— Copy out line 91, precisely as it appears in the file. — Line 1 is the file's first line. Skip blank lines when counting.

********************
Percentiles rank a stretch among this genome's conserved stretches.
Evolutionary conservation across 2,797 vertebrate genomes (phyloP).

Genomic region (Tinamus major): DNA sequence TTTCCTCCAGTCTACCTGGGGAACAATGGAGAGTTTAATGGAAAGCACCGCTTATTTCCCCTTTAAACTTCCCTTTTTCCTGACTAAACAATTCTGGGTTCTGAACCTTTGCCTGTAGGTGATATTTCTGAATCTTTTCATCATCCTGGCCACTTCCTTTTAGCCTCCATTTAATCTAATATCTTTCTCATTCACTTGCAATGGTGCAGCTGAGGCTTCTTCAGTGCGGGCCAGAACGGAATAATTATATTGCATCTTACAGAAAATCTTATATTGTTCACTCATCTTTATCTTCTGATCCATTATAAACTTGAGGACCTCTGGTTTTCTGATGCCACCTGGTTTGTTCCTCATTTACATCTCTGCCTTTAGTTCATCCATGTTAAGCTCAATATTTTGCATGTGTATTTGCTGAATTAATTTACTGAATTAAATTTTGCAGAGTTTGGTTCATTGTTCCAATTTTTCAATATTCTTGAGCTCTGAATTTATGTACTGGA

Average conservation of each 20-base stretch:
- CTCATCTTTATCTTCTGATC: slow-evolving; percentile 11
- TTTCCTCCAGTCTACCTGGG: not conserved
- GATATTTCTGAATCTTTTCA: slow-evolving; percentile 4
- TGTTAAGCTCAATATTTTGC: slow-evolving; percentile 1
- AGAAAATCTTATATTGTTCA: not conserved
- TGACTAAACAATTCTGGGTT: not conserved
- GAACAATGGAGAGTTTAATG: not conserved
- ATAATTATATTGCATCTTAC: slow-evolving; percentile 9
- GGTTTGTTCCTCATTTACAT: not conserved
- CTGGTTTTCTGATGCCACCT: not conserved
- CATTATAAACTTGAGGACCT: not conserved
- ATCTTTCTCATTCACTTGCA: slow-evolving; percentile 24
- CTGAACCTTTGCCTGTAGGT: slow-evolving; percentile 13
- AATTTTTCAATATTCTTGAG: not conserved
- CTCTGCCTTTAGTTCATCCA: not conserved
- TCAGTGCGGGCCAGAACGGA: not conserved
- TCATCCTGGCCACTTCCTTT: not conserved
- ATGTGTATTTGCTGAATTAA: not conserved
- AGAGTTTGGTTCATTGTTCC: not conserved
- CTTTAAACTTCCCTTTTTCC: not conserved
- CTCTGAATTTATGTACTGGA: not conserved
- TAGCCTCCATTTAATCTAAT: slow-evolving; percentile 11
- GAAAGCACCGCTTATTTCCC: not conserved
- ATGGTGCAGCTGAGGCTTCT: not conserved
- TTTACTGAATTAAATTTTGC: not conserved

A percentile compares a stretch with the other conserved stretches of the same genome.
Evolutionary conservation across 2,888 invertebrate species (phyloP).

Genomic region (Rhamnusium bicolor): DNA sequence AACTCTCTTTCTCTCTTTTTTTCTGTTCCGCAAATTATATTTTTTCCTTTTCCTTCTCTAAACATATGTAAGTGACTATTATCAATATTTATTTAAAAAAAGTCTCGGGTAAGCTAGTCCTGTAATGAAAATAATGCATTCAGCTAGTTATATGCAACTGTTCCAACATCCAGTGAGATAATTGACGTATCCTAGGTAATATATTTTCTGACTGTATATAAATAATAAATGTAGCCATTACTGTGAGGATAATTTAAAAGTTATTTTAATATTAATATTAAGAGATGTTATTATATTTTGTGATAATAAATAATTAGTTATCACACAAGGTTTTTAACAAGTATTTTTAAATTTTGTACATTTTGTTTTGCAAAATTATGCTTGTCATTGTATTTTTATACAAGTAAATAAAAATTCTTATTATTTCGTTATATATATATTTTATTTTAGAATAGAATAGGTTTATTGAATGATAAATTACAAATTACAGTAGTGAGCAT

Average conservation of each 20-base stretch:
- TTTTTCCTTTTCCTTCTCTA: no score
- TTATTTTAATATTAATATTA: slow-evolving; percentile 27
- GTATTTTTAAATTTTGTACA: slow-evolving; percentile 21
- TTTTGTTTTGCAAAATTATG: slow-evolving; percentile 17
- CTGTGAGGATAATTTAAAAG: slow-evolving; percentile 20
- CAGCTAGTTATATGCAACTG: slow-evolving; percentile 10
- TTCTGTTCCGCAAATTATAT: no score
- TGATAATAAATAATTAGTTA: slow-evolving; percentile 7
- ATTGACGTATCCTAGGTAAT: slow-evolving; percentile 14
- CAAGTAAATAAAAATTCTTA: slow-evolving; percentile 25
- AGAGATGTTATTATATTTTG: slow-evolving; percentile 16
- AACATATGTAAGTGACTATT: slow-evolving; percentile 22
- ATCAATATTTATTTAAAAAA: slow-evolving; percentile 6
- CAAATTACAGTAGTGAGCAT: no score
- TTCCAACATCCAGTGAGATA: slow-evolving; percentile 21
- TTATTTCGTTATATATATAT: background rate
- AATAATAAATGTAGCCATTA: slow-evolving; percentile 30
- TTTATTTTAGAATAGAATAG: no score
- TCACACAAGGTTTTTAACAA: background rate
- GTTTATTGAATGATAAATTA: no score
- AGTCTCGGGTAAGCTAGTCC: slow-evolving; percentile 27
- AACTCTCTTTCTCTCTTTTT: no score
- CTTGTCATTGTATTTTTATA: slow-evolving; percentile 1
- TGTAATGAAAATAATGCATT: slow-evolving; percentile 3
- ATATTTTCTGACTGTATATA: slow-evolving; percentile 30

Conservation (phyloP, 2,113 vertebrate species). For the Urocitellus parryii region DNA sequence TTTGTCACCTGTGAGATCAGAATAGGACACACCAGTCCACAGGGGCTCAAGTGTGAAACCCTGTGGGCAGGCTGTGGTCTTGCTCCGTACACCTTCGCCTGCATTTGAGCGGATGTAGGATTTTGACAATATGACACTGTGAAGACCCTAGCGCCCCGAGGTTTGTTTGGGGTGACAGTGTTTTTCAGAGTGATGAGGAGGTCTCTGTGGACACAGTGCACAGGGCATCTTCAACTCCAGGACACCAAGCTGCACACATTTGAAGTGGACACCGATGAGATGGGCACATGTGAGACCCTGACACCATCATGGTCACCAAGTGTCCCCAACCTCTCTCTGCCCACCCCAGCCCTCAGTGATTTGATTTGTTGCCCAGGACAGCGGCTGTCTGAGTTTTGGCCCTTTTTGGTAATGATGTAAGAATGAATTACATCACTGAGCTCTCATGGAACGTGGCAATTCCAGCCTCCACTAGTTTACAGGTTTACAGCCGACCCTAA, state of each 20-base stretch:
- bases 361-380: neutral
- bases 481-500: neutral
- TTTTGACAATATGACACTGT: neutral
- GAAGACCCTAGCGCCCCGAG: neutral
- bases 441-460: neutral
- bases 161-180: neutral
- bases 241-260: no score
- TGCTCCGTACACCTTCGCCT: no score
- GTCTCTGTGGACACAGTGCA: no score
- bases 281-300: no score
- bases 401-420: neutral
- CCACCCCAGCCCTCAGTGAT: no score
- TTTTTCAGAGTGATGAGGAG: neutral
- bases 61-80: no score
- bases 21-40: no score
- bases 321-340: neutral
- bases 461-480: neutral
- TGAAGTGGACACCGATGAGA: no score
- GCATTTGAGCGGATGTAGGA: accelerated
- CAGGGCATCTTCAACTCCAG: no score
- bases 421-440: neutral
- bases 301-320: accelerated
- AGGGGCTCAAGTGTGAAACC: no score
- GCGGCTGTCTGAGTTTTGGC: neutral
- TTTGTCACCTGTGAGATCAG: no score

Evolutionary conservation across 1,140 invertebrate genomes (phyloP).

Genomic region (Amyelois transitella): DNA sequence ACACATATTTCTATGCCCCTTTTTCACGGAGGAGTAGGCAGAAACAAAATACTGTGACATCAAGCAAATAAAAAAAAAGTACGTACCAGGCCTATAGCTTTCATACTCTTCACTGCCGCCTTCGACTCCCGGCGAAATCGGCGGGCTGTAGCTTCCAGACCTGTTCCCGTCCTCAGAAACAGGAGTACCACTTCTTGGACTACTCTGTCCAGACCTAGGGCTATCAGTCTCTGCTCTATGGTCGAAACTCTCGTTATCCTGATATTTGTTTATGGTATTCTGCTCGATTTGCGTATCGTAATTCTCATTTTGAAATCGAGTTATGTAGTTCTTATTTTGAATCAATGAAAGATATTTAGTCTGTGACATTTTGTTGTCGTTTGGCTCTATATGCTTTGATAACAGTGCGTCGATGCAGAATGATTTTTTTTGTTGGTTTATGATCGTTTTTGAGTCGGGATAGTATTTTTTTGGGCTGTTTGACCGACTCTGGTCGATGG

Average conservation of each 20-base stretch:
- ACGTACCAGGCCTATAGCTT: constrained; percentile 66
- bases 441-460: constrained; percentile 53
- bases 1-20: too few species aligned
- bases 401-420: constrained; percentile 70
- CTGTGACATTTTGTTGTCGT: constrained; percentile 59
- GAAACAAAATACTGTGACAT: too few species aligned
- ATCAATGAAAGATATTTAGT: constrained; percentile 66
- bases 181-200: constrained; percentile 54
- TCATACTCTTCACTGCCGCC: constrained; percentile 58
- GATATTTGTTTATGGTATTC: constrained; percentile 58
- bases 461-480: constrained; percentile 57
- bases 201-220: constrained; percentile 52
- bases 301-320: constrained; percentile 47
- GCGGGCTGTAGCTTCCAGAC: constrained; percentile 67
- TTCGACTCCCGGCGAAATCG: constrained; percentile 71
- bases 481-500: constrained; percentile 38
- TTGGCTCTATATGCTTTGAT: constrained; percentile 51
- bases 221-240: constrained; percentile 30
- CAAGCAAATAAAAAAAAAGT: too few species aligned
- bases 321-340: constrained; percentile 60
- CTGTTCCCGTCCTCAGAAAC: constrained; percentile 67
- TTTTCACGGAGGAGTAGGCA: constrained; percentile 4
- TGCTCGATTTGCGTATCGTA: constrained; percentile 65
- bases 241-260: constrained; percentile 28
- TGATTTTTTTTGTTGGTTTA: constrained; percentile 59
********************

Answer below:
- bases 401-420: constrained; percentile 70